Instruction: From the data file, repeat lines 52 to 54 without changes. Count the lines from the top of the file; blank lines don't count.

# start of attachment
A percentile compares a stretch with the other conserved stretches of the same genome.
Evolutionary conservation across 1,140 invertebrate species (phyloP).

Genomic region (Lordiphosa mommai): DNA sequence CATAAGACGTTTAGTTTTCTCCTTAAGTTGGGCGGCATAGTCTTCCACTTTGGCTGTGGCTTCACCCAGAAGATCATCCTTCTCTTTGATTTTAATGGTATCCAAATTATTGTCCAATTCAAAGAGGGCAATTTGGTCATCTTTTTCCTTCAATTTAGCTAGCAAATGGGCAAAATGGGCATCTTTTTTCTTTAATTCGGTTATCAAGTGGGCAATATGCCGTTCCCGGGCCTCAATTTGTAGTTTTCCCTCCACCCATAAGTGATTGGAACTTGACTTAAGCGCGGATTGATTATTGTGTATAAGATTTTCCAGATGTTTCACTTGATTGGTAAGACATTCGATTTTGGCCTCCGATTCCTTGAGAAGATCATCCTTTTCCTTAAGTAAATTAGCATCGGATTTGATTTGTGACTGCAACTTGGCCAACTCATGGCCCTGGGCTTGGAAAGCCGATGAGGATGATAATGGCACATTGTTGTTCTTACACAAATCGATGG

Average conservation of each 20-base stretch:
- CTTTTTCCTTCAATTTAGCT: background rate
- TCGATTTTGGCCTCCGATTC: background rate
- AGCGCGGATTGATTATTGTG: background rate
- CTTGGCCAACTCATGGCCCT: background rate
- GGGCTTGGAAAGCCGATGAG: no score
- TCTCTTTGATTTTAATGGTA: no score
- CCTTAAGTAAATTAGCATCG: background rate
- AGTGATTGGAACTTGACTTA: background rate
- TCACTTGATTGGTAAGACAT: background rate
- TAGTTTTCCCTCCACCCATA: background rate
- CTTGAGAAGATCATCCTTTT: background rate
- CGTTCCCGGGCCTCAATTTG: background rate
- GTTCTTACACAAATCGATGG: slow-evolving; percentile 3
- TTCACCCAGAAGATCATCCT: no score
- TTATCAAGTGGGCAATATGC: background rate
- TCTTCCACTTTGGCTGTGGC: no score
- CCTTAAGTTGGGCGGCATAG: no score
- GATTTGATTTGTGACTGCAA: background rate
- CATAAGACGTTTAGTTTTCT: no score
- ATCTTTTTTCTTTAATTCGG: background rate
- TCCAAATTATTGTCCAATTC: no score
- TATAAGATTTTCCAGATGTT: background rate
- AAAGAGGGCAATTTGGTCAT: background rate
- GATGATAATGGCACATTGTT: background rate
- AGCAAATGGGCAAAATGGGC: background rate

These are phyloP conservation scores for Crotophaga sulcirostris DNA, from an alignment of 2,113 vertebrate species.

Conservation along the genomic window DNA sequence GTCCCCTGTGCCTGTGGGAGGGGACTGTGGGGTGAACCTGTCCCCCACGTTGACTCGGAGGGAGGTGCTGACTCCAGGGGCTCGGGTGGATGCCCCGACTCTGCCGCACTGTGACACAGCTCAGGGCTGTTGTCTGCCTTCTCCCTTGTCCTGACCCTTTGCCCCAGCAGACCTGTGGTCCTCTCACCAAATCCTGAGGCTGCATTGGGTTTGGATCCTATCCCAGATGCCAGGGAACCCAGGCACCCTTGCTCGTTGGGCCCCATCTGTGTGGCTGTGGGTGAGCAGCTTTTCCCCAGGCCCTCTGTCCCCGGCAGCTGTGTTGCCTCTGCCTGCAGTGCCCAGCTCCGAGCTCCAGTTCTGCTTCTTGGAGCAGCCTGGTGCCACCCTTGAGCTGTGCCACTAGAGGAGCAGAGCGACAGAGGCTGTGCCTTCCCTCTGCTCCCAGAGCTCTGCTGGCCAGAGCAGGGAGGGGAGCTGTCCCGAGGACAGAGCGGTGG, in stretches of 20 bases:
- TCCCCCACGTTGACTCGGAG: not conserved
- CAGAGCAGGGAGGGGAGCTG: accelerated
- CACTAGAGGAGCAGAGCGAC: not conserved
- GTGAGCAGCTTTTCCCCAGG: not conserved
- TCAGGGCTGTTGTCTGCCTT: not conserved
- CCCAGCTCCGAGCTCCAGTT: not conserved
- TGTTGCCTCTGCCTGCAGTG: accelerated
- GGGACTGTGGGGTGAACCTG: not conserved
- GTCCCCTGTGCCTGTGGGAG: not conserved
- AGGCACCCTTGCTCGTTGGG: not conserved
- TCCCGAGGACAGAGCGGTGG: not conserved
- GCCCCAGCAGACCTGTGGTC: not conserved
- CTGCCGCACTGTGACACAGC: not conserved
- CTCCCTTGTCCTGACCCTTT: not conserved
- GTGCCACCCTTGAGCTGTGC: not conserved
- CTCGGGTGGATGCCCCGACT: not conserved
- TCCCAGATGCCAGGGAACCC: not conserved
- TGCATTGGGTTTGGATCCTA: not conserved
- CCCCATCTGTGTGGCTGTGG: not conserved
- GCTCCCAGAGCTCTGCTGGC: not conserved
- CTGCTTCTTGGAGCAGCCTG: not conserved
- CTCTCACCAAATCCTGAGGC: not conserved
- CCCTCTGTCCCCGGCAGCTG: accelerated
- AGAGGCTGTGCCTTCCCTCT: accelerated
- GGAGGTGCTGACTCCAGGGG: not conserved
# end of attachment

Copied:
- CTGCTTCTTGGAGCAGCCTG: not conserved
- CTCTCACCAAATCCTGAGGC: not conserved
- CCCTCTGTCCCCGGCAGCTG: accelerated